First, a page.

A daily injection of low-molecular-weight heparin (LMWH) does not increase ongoing pregnancy or live-birth rates in women with unexplained recurrent pregnancy loss, according to an article in Annals of Internal Medicine. Given the burden of injections, LMWH is not recommended for preventing miscarriage.
Recurrent loss of pregnancy before 24 weeks gestation causes emotional stress to women and their families and impedes family planning. For women with recurrent pregnancy loss caused by thrombophilic disorders, LMWH injections can increase live-birth rates. However, it is unclear if these injections can also help women without thrombophilic disorders for whom recurrent pregnancy loss is unexplained.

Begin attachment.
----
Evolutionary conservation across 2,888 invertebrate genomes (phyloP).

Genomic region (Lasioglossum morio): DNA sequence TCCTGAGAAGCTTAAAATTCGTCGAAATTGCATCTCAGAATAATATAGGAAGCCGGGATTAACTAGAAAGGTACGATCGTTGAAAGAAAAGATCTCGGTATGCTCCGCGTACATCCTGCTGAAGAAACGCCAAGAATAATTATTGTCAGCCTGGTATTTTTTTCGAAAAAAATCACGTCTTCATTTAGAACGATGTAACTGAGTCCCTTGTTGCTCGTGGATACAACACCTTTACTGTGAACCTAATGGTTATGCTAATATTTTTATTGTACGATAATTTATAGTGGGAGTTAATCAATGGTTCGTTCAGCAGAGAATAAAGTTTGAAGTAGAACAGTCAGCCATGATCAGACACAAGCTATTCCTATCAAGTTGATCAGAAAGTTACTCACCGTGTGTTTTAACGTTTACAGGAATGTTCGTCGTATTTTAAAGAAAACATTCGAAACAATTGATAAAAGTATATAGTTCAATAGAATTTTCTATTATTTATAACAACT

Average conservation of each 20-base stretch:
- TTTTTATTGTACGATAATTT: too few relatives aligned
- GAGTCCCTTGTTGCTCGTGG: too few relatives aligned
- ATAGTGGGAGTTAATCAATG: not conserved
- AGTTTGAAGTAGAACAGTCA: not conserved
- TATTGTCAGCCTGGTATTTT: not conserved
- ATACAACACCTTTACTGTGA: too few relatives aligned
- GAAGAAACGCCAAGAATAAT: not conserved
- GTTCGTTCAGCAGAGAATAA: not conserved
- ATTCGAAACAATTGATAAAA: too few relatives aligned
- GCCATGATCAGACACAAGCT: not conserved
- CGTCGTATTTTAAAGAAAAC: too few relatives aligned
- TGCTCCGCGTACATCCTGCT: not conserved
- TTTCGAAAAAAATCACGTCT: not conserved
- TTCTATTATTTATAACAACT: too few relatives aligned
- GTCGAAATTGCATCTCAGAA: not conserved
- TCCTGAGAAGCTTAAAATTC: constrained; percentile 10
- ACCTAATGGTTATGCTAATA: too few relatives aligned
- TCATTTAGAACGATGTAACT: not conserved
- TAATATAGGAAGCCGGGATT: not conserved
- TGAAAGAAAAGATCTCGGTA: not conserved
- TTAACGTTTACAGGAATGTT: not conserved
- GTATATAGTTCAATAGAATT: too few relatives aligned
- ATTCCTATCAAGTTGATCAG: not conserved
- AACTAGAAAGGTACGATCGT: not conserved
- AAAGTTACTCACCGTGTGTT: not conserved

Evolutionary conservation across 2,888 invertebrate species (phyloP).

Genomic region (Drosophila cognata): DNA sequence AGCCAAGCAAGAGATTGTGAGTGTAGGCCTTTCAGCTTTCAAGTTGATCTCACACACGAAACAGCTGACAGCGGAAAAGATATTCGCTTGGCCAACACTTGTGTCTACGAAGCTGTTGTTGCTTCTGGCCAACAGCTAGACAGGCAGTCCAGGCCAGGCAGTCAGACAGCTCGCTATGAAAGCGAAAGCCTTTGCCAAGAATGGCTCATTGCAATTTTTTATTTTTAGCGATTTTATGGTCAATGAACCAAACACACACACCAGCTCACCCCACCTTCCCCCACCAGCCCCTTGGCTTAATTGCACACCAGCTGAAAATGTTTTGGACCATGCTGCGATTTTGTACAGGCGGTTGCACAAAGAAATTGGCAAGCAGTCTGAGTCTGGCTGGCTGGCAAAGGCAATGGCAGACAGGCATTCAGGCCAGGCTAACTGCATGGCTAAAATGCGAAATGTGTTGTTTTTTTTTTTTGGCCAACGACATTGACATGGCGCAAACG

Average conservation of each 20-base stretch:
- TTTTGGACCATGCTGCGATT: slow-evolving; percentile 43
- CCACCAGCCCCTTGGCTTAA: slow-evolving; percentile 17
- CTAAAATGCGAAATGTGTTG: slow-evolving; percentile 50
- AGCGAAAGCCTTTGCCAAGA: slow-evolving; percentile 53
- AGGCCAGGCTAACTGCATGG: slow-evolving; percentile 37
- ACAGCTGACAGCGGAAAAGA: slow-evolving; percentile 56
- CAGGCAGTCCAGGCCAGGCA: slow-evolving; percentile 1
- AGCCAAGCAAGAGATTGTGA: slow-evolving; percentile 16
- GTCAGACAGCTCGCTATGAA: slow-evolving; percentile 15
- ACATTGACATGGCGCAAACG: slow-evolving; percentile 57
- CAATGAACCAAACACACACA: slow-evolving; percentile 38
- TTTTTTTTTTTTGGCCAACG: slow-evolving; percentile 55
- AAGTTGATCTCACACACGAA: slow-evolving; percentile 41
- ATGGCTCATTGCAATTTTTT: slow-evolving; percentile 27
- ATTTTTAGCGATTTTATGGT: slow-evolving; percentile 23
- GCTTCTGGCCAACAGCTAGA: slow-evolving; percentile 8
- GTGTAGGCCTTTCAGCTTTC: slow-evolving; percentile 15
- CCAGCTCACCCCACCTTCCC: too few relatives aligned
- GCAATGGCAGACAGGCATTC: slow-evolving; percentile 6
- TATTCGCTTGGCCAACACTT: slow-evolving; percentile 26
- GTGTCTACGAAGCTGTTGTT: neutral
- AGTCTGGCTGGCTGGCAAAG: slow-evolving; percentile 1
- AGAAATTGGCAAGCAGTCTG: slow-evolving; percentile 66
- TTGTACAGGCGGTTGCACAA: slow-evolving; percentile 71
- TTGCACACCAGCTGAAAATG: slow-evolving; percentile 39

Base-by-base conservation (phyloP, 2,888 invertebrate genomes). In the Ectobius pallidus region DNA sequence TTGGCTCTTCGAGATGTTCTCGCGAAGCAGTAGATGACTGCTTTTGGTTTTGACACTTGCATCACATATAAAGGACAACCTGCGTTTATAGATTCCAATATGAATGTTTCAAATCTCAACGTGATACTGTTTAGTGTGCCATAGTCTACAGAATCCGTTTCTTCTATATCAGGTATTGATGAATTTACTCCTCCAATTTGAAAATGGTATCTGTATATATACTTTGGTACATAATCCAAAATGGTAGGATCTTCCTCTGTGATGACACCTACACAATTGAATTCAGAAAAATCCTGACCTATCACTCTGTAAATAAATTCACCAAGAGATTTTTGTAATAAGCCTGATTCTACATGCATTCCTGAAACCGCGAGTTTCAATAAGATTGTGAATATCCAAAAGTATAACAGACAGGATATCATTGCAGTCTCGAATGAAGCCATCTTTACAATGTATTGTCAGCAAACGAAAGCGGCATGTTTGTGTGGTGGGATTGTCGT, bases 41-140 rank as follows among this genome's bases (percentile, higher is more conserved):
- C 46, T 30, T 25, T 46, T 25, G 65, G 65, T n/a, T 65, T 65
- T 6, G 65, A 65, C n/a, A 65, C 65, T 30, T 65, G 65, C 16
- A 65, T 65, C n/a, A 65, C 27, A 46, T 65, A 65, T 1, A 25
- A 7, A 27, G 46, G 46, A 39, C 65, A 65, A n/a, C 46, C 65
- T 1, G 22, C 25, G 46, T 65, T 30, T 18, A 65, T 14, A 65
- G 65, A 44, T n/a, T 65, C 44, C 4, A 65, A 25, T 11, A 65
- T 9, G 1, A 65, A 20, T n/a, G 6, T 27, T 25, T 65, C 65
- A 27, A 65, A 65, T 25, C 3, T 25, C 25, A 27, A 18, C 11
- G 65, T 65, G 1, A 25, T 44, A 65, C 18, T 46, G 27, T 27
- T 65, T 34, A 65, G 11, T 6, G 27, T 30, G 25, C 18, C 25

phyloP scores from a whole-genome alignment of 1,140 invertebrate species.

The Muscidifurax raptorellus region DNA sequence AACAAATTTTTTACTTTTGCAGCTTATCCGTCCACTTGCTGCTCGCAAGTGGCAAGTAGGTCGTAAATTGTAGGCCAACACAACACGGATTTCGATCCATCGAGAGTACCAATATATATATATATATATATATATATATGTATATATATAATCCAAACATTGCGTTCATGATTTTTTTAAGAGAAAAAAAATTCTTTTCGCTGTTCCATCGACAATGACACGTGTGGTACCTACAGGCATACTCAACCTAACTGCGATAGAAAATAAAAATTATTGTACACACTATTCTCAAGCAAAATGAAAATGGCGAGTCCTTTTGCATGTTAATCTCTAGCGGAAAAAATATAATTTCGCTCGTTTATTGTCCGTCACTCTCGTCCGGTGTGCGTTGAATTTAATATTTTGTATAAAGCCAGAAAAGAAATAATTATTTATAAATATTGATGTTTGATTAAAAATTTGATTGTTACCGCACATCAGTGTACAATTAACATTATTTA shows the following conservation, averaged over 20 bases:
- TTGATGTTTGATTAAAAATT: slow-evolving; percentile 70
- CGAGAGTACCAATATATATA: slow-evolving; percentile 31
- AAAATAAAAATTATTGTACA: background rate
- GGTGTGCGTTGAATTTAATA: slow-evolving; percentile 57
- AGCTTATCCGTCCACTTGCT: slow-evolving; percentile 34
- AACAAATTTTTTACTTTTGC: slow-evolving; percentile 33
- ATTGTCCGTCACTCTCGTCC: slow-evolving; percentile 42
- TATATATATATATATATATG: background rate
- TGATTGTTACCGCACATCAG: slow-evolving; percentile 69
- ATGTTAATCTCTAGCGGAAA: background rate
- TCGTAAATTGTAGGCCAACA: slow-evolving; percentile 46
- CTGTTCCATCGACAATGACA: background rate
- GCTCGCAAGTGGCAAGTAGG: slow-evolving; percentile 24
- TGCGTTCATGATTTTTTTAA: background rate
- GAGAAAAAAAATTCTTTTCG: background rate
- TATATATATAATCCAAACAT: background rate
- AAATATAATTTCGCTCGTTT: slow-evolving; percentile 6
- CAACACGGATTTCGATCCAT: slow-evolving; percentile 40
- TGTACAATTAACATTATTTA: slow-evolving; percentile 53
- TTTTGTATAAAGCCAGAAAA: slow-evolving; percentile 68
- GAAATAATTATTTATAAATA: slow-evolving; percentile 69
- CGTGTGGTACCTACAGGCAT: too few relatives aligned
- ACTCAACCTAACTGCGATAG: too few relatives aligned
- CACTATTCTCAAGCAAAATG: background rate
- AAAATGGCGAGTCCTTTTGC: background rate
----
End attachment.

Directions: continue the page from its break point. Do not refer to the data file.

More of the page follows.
In this randomized, controlled, open-label, multicenter trial, 449 women with at least two consecutive early miscarriages or one late miscarriage were given either multivitamin pills or multivitamins plus a daily injection of dalteparin-sodium for up to 24 weeks gestation. At 24 weeks, 86.8 percent of pregnancies in the intervention group and 87.9 percent of pregnancies in the control group were intact. The live-birth rates were nearly identical in both groups, as well. These results suggest that LMWH does not increase ongoing pregnancy or live-birth rates in women with unexplained recurrent pregnancy loss.
Low-Molecular-Weight Heparin for Women With Unexplained Recurrent Pregnancy Loss, Annals of Internal Medicine, doi: 10.7326/P15-9014, published 4 May 2015.
Low-Molecular-Weight Heparin for Women With Unexplained Recurrent Pregnancy Loss: A Multicenter Trial With a Minimization Randomization Scheme, E. Schleussner, G. Kamin, G. Seliger, N. Rogenhofer, S. Ebner, B. Toth, M. Schenk, M. Henes, M.K. Bohlmann, T. Fischer, O. Brosteanu, R. Bauersachs, and D. Petroff, for the ETHIG II Group, Annals of Internal Medicine, doi: 10.7326/M14-2062, published 4 May 2015.